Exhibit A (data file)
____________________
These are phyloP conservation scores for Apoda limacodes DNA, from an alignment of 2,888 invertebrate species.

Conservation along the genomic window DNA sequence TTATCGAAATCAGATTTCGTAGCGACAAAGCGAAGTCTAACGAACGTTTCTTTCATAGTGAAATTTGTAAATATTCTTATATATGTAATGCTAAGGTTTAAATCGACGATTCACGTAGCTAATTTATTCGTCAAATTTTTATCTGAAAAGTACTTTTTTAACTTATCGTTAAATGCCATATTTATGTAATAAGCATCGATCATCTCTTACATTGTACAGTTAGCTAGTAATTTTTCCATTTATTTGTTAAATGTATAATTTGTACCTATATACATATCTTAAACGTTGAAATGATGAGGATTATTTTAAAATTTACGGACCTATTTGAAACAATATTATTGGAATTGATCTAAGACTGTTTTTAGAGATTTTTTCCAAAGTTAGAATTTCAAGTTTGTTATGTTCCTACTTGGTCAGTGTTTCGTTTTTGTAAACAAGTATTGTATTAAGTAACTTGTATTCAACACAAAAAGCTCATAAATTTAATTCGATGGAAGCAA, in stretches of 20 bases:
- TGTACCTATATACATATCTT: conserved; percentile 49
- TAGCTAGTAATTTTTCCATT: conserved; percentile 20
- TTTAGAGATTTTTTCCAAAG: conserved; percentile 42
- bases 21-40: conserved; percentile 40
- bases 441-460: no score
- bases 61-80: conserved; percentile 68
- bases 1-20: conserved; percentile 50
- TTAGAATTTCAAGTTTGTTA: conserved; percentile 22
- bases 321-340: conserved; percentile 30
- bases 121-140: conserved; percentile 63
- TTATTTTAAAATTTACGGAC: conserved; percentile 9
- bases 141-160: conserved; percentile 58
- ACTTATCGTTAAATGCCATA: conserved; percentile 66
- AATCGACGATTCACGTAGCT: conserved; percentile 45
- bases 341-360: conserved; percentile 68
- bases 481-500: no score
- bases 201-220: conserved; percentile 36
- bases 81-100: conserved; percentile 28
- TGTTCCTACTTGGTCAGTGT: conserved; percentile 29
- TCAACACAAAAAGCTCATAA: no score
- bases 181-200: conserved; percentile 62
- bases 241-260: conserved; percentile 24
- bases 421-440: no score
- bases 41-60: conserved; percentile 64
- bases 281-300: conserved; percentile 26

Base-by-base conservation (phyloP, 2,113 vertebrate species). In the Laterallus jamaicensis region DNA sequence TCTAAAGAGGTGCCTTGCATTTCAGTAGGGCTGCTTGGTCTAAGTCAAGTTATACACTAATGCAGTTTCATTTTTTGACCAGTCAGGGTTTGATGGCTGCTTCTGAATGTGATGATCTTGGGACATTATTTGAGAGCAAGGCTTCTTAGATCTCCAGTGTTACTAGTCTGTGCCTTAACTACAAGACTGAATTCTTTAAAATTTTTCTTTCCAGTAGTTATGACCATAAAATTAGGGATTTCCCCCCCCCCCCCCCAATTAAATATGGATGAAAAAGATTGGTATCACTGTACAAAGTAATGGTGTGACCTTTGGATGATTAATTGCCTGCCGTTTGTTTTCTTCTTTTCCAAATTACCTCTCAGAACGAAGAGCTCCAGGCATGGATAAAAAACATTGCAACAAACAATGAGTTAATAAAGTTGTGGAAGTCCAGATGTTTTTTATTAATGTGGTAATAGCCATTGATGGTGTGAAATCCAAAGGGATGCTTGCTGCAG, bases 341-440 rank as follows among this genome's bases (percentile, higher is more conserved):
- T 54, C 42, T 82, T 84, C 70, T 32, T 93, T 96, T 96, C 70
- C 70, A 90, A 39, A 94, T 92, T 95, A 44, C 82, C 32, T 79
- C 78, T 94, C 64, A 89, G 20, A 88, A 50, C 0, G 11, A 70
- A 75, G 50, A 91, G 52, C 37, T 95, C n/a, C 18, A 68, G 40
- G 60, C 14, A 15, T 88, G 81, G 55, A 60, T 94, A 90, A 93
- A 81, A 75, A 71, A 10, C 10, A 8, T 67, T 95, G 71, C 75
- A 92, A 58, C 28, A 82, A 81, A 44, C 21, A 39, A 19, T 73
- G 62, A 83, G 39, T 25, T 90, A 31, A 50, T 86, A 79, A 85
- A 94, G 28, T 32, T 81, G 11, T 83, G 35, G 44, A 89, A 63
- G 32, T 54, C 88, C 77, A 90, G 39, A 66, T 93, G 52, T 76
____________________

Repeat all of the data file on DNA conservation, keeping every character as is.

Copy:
These are phyloP conservation scores for Apoda limacodes DNA, from an alignment of 2,888 invertebrate species.

Conservation along the genomic window DNA sequence TTATCGAAATCAGATTTCGTAGCGACAAAGCGAAGTCTAACGAACGTTTCTTTCATAGTGAAATTTGTAAATATTCTTATATATGTAATGCTAAGGTTTAAATCGACGATTCACGTAGCTAATTTATTCGTCAAATTTTTATCTGAAAAGTACTTTTTTAACTTATCGTTAAATGCCATATTTATGTAATAAGCATCGATCATCTCTTACATTGTACAGTTAGCTAGTAATTTTTCCATTTATTTGTTAAATGTATAATTTGTACCTATATACATATCTTAAACGTTGAAATGATGAGGATTATTTTAAAATTTACGGACCTATTTGAAACAATATTATTGGAATTGATCTAAGACTGTTTTTAGAGATTTTTTCCAAAGTTAGAATTTCAAGTTTGTTATGTTCCTACTTGGTCAGTGTTTCGTTTTTGTAAACAAGTATTGTATTAAGTAACTTGTATTCAACACAAAAAGCTCATAAATTTAATTCGATGGAAGCAA, in stretches of 20 bases:
- TGTACCTATATACATATCTT: conserved; percentile 49
- TAGCTAGTAATTTTTCCATT: conserved; percentile 20
- TTTAGAGATTTTTTCCAAAG: conserved; percentile 42
- bases 21-40: conserved; percentile 40
- bases 441-460: no score
- bases 61-80: conserved; percentile 68
- bases 1-20: conserved; percentile 50
- TTAGAATTTCAAGTTTGTTA: conserved; percentile 22
- bases 321-340: conserved; percentile 30
- bases 121-140: conserved; percentile 63
- TTATTTTAAAATTTACGGAC: conserved; percentile 9
- bases 141-160: conserved; percentile 58
- ACTTATCGTTAAATGCCATA: conserved; percentile 66
- AATCGACGATTCACGTAGCT: conserved; percentile 45
- bases 341-360: conserved; percentile 68
- bases 481-500: no score
- bases 201-220: conserved; percentile 36
- bases 81-100: conserved; percentile 28
- TGTTCCTACTTGGTCAGTGT: conserved; percentile 29
- TCAACACAAAAAGCTCATAA: no score
- bases 181-200: conserved; percentile 62
- bases 241-260: conserved; percentile 24
- bases 421-440: no score
- bases 41-60: conserved; percentile 64
- bases 281-300: conserved; percentile 26

Base-by-base conservation (phyloP, 2,113 vertebrate species). In the Laterallus jamaicensis region DNA sequence TCTAAAGAGGTGCCTTGCATTTCAGTAGGGCTGCTTGGTCTAAGTCAAGTTATACACTAATGCAGTTTCATTTTTTGACCAGTCAGGGTTTGATGGCTGCTTCTGAATGTGATGATCTTGGGACATTATTTGAGAGCAAGGCTTCTTAGATCTCCAGTGTTACTAGTCTGTGCCTTAACTACAAGACTGAATTCTTTAAAATTTTTCTTTCCAGTAGTTATGACCATAAAATTAGGGATTTCCCCCCCCCCCCCCCAATTAAATATGGATGAAAAAGATTGGTATCACTGTACAAAGTAATGGTGTGACCTTTGGATGATTAATTGCCTGCCGTTTGTTTTCTTCTTTTCCAAATTACCTCTCAGAACGAAGAGCTCCAGGCATGGATAAAAAACATTGCAACAAACAATGAGTTAATAAAGTTGTGGAAGTCCAGATGTTTTTTATTAATGTGGTAATAGCCATTGATGGTGTGAAATCCAAAGGGATGCTTGCTGCAG, bases 341-440 rank as follows among this genome's bases (percentile, higher is more conserved):
- T 54, C 42, T 82, T 84, C 70, T 32, T 93, T 96, T 96, C 70
- C 70, A 90, A 39, A 94, T 92, T 95, A 44, C 82, C 32, T 79
- C 78, T 94, C 64, A 89, G 20, A 88, A 50, C 0, G 11, A 70
- A 75, G 50, A 91, G 52, C 37, T 95, C n/a, C 18, A 68, G 40
- G 60, C 14, A 15, T 88, G 81, G 55, A 60, T 94, A 90, A 93
- A 81, A 75, A 71, A 10, C 10, A 8, T 67, T 95, G 71, C 75
- A 92, A 58, C 28, A 82, A 81, A 44, C 21, A 39, A 19, T 73
- G 62, A 83, G 39, T 25, T 90, A 31, A 50, T 86, A 79, A 85
- A 94, G 28, T 32, T 81, G 11, T 83, G 35, G 44, A 89, A 63
- G 32, T 54, C 88, C 77, A 90, G 39, A 66, T 93, G 52, T 76